The brain has limited bandwidth to solve problems and to regulate emotions, Coan, who teaches a class on why people hold hands, told me. And so our intense sociability serves yet another purpose: to expand that bandwidth. The brain processes all manner of information more efficiently in the presence of other people, even if they are six feet away, than it does while alone, or while engaging with someone on a screen or a phone. “Virtually all of us prefer a live person rather than a remote person,” he explained. “It’s a biological principle called the economy of action. The brain wants to do something at the lowest cost possible, and being with others lowers the cost of almost everything it does.” Coan has found that simply holding hands with a loved one can decrease the anxiety that causes a person to mount a stress response, and even reduce activity in the “neurologic pain signature,” resulting in an analgesic effect comparable to medication. Touch quiets the brain’s emotional activity, but connecting via video conference requires an extra circuit of the brain to get the same effect. “Videoconferencing can help,” Coan said, “but it will require more work from the brain than physical presence would.”

On six continents, people have demonstrated ingenuity in making virtual connections—through Zoom, Skype, FaceTime, and other digital platforms—since the coronavirus went global, in February. There are game sites where friends can compete with each other virtually, and virtual clubs where people post videos dancing to the same song. One of my neighbors e-mailed me about joining a virtual cocktail party. Over the long term, however, turning to devices to regulate the stress brought on by social distancing and isolation will provide diminishing returns. “That will manifest in us a​s stress—getting sick with other things, or having short tempers, or maybe even those devices not working anymore,” Coan said. “Humans have this dire need to connect. Our brains have learned from brutal evolutionary lessons that social isolation is a death sentence.”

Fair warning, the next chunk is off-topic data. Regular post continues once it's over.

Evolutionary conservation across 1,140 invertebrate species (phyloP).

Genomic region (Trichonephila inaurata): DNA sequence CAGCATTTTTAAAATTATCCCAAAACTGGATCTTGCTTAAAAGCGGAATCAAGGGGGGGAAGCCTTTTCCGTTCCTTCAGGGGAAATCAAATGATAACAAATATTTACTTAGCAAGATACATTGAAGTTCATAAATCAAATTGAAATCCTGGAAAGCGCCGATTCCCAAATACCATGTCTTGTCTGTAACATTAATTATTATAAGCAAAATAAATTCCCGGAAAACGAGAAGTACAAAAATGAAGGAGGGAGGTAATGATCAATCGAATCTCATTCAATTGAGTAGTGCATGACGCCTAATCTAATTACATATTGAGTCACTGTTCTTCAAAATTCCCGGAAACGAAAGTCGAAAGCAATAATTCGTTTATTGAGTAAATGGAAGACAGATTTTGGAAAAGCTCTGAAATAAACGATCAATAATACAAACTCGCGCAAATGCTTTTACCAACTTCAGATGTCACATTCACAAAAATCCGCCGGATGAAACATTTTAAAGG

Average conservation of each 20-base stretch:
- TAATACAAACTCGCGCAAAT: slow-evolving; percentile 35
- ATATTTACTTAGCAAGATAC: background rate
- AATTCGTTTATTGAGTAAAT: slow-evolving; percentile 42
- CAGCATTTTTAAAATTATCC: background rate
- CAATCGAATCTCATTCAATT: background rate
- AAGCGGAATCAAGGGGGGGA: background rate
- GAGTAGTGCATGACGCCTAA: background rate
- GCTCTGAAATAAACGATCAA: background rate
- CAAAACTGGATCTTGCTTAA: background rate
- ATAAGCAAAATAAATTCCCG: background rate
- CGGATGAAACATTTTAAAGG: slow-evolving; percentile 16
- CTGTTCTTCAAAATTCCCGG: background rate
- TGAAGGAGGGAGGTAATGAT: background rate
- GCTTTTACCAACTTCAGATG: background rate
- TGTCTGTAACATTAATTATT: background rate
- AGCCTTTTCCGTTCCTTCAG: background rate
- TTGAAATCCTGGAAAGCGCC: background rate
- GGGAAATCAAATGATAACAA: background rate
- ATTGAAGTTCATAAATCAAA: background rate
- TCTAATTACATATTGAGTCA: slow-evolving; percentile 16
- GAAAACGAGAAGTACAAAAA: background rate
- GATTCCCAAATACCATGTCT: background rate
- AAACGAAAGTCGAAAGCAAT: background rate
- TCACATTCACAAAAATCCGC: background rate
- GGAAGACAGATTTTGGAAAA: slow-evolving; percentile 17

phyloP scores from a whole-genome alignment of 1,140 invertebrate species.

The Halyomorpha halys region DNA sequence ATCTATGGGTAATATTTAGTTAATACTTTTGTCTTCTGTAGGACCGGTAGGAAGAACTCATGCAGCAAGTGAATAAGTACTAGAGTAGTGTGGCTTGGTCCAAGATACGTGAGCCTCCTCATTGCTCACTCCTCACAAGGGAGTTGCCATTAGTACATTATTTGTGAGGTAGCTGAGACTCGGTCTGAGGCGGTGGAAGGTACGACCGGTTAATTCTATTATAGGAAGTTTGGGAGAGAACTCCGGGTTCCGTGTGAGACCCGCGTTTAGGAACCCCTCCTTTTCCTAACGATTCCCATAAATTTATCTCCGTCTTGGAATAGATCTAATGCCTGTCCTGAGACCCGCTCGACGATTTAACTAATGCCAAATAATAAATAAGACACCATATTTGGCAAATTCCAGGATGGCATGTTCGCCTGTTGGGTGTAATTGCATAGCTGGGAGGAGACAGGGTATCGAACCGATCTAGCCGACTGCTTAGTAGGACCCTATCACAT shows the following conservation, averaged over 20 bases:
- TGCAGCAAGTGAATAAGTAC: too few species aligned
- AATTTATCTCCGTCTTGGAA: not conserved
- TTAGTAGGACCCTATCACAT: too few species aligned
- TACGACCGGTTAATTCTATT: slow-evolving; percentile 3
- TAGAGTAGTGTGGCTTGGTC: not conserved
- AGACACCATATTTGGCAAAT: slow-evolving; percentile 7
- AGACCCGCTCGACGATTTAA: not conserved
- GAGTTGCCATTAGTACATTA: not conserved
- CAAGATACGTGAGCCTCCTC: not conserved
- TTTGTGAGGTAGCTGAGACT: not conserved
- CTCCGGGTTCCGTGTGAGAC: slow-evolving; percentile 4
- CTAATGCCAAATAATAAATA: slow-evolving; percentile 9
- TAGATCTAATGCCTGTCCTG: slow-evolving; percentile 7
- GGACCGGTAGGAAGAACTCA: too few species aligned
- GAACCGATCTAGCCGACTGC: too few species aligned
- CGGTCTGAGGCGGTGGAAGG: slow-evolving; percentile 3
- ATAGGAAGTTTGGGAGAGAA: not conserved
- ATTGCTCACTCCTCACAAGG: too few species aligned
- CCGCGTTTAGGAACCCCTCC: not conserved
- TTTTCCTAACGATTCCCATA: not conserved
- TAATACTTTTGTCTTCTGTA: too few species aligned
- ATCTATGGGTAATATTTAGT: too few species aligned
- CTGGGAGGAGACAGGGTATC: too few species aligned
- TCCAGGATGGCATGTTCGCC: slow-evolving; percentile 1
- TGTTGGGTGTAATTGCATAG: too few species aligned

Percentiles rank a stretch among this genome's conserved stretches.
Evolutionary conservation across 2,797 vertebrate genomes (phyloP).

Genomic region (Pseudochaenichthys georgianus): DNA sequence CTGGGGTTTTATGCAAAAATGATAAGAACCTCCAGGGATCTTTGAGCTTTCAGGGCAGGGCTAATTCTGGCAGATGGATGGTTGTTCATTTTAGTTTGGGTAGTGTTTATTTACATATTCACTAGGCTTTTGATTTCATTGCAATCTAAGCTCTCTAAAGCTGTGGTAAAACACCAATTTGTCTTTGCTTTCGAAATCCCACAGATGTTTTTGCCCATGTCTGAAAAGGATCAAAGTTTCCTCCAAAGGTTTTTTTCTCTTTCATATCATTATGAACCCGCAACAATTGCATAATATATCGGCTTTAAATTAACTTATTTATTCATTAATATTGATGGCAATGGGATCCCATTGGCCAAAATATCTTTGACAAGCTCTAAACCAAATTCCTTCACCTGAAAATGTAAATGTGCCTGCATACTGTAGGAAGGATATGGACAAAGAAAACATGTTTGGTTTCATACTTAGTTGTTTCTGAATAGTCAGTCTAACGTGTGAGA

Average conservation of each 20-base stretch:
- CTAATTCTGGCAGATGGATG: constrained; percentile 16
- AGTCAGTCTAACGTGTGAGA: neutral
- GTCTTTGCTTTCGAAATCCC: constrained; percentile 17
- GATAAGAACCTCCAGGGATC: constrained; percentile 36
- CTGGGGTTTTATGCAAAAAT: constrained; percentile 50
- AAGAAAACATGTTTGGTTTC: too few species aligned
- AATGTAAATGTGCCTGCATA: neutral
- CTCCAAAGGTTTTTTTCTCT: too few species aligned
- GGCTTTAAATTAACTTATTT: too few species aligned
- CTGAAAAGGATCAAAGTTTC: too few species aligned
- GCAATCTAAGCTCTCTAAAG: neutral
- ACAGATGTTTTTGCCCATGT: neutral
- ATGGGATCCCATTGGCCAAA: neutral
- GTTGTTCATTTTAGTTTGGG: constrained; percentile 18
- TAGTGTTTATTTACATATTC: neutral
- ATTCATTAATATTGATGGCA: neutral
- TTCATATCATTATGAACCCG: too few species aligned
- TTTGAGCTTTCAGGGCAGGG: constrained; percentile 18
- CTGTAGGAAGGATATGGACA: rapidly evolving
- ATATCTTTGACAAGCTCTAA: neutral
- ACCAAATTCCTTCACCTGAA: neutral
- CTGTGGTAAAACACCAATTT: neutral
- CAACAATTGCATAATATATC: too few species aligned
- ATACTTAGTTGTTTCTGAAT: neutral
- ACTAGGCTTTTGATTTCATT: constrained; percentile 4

There may be one positive by-product of the pandemic. “I believe it’s a blessing that humanity in the Western world got this disease,” Ami Rokach, a clinical psychologist at York University in Canada, told me. For the past century, human life has focussed increasingly on money and material belongings, which, especially with technology, led to neglect of human relationships. Now that we’re suddenly stuck at home, the best means of surviving, psychologically and biologically, is to interact with people by whatever means available, he said. Even as I observed quarantine, I’ve heard from friends I haven’t seen in decades—and, in one case, forty-five years. “Loneliness is an experience we don’t choose. It’s always painful,” Rokach said. “When we finish a period of isolation and come out of this, I don’t think society will change. We are slow learners as a species. But we will come out of it and say, ‘Wow, I did all kinds of good stuff.’ Being together may strengthen our interpersonal bonds by illustrating that human connection can help protect our health and save our sanity.”


A Guide to the Coronavirus

Robin Wright has been a contributing writer to The New Yorker since 1988. She is the author of “Rock the Casbah: Rage and Rebellion Across the Islamic World.”